Striking a Balance – Malaysia looking ahead

Intellectual Property Rights (IPR) enforcement will always be about striking a balance between the rights of the Intellectual Property (IP) proprietor and the general public’s right to freely use and share available resources and innovations and improve on existing technologies and ideas. IP laws in Malaysia have been in conformance with International IP laws as a member of the World Intellectual Property Organization (WIPO) and a signatory to the Paris Convention and Berne Convention which govern intellectual property rights such as patents, trademarks, industrial designs, copyright, geographical indications and layout designs of integrated circuits. As a signatory of the TRIPS (Trade – Related Aspects of Intellectual Property Rights) Agreement, Malaysian IP laws have been relevant and flexible to adapt to current commercial practice and public protection as proven by the latest debate over the rights of IP creators and public at the Intellectual Property Corporation of Malaysia (MyIPO).

An overhaul in Malaysian IP laws are to be affected by the end of the year according to MyIPO deputy director-general Assoc Prof Rohazar Wati Zuallcobley. The relevant areas of IPR that will be considered is copyright laws, trademarks, patents and reviewing key IP legislation with a view to clarify current laws and to ensure the balance of public and private rights. In April 2009, The Office of the United States Trade Representatives declared in its 301 Special Report 2009 that Malaysia was to remain on the Watch List due to concerns in enforcement of IPR. It urged Malaysia to continue its efforts to update its IPR laws and to accede and fully implement WIPO Internet Treaties. As MyIPO has always maintained the importance of IP protection in an increasingly aware and knowledge-driven society, the following amendments to IP laws will be included shortly.

The Intellectual Property Corporation of Malaysia will grant special permission to the Education Ministry to publish books in Braille if the publisher finds that such an exercise would not be profitable. This amendment is in line with MyIPO’s intention to provide exceptions to copyright infringements for the visually-impaired and physically challenged. The permission could also be extended to giving the publisher rights to produce audio-tapes of books for the blind or orally-impaired. In the event the market is deemed too small for publishers, a license could be issued to the Education Ministry. Undoubtedly, royalty payments would be made to the author to preserve the importance of acknowledging and rewarding the IP proprietor.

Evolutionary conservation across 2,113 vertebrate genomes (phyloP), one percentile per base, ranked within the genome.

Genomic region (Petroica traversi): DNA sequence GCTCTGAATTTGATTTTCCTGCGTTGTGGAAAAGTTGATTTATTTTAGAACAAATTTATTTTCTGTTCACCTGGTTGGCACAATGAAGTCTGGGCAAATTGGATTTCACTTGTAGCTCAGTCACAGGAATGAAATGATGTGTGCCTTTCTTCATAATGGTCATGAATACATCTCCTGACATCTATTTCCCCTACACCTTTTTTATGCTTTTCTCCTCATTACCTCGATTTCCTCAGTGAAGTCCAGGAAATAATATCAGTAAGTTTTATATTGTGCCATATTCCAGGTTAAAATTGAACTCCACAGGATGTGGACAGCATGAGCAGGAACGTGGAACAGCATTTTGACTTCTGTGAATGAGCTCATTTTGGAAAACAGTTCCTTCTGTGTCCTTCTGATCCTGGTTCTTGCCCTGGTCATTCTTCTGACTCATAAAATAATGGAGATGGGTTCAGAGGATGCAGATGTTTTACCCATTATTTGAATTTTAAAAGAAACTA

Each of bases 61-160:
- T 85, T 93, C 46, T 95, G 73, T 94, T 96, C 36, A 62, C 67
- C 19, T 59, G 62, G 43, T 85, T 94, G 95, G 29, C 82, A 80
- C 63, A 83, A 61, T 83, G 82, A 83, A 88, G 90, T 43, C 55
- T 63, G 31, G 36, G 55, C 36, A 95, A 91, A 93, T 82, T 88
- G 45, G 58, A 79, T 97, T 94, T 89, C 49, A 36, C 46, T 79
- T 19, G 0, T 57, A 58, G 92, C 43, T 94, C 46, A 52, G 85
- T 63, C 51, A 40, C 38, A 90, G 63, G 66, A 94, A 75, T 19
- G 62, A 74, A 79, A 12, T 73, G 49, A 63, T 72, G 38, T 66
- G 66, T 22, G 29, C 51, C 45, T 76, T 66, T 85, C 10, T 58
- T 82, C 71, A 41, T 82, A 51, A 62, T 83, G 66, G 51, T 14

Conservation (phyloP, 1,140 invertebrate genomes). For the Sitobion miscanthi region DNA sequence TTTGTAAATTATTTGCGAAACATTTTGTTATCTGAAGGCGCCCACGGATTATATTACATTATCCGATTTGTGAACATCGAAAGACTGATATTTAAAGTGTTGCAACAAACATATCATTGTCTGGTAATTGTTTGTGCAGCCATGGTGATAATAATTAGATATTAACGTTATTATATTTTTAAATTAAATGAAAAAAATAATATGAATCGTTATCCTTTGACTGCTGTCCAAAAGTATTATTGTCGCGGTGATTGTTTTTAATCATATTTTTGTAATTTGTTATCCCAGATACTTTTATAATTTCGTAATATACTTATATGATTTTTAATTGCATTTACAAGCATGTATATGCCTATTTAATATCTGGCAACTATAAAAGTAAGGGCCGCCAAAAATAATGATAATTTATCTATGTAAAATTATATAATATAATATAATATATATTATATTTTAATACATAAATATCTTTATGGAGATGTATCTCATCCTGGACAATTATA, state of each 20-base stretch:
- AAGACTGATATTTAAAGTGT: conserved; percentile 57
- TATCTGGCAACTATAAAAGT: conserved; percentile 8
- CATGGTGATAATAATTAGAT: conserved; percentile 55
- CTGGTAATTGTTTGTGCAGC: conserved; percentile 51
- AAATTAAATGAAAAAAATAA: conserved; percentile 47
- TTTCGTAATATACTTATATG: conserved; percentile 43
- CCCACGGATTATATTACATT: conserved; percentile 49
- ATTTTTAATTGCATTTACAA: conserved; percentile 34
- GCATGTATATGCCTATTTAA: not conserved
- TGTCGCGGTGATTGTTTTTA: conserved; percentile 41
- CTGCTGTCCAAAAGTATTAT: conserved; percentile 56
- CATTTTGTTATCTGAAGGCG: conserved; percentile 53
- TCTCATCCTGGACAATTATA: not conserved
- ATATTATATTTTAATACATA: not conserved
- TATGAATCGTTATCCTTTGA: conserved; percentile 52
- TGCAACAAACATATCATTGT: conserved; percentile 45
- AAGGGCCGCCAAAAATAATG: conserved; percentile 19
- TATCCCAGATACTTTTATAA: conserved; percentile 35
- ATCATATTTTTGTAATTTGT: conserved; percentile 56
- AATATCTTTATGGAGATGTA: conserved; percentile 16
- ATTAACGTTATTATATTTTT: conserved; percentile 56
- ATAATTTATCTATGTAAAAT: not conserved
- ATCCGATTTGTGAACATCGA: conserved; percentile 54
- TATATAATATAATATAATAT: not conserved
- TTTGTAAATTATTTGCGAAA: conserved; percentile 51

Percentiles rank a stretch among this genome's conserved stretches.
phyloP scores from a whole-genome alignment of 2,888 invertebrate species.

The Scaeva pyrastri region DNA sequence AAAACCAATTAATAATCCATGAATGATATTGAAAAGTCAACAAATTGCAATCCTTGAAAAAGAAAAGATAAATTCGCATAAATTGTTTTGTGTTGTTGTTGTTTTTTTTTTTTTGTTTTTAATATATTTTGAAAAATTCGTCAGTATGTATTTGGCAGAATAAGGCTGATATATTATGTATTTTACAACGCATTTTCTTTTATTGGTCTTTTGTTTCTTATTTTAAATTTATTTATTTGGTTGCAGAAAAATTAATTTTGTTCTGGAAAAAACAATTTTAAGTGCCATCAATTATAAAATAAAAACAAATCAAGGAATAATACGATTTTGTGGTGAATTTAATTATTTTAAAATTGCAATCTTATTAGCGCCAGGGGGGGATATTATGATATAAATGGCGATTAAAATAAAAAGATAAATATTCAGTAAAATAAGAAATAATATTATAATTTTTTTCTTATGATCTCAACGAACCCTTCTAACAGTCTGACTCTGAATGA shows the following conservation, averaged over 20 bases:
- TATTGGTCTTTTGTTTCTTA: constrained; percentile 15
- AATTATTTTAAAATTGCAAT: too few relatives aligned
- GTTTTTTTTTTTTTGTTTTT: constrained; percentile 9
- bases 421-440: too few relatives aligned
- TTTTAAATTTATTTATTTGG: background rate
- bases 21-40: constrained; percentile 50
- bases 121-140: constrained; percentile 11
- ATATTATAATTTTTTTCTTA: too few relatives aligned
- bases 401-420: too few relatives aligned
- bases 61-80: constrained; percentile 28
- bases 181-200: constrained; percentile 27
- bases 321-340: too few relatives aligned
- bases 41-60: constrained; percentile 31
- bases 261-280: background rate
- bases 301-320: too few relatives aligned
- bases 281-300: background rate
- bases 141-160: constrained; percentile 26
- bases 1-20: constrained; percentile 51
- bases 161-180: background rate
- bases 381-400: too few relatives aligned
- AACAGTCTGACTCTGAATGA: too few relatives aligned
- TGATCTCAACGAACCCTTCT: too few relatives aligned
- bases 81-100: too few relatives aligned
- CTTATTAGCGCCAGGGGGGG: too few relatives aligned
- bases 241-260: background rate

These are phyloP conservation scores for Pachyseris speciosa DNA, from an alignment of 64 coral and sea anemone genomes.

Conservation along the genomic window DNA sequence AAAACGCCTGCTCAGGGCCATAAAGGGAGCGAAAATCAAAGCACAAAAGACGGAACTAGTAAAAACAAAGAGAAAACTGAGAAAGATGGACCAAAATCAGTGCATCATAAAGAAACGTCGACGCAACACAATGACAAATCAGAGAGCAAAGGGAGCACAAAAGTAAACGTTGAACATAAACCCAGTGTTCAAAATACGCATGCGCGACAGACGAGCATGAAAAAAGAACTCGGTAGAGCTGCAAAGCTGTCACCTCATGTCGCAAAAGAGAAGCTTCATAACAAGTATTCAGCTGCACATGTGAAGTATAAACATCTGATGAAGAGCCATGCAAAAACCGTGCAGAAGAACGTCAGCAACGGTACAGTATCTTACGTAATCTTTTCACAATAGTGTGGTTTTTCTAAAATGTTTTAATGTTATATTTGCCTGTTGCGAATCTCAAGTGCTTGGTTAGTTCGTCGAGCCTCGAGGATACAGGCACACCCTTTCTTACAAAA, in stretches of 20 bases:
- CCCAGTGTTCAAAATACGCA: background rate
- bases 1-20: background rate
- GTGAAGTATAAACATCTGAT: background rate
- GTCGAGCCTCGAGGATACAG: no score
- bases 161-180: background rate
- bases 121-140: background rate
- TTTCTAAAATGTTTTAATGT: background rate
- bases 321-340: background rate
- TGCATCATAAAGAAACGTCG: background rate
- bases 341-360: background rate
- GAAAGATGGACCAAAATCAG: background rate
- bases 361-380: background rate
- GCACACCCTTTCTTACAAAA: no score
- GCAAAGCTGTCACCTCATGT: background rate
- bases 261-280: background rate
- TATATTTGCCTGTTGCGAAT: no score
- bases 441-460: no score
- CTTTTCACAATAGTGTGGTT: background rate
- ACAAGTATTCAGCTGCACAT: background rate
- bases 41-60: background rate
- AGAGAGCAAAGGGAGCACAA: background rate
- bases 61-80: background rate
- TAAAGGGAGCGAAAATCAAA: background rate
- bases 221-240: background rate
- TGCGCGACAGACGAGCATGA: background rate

Another key area that will undergo some much needed clarification is the passing of IP laws that will protect Internet Service Providers (ISP) through limitation of their liability. Presently, ISPs carrying infringing materials are liable as joint tortfeasors at common law irrespective of whether they were aware if the material was infringing on any existing IPR. The amendment will essentially provide a safety net for the ISP in that they will be given the opportunity to avoid liability if they are informed by the copyright owner that they are carrying infringing materials and they subsequently remove it. ISP liability has proved controversial in other countries such as New Zealand which renders ISPs responsible for enforcing copyright by requiring them to terminate customers’ internet access where there has been repeated copyright infringement.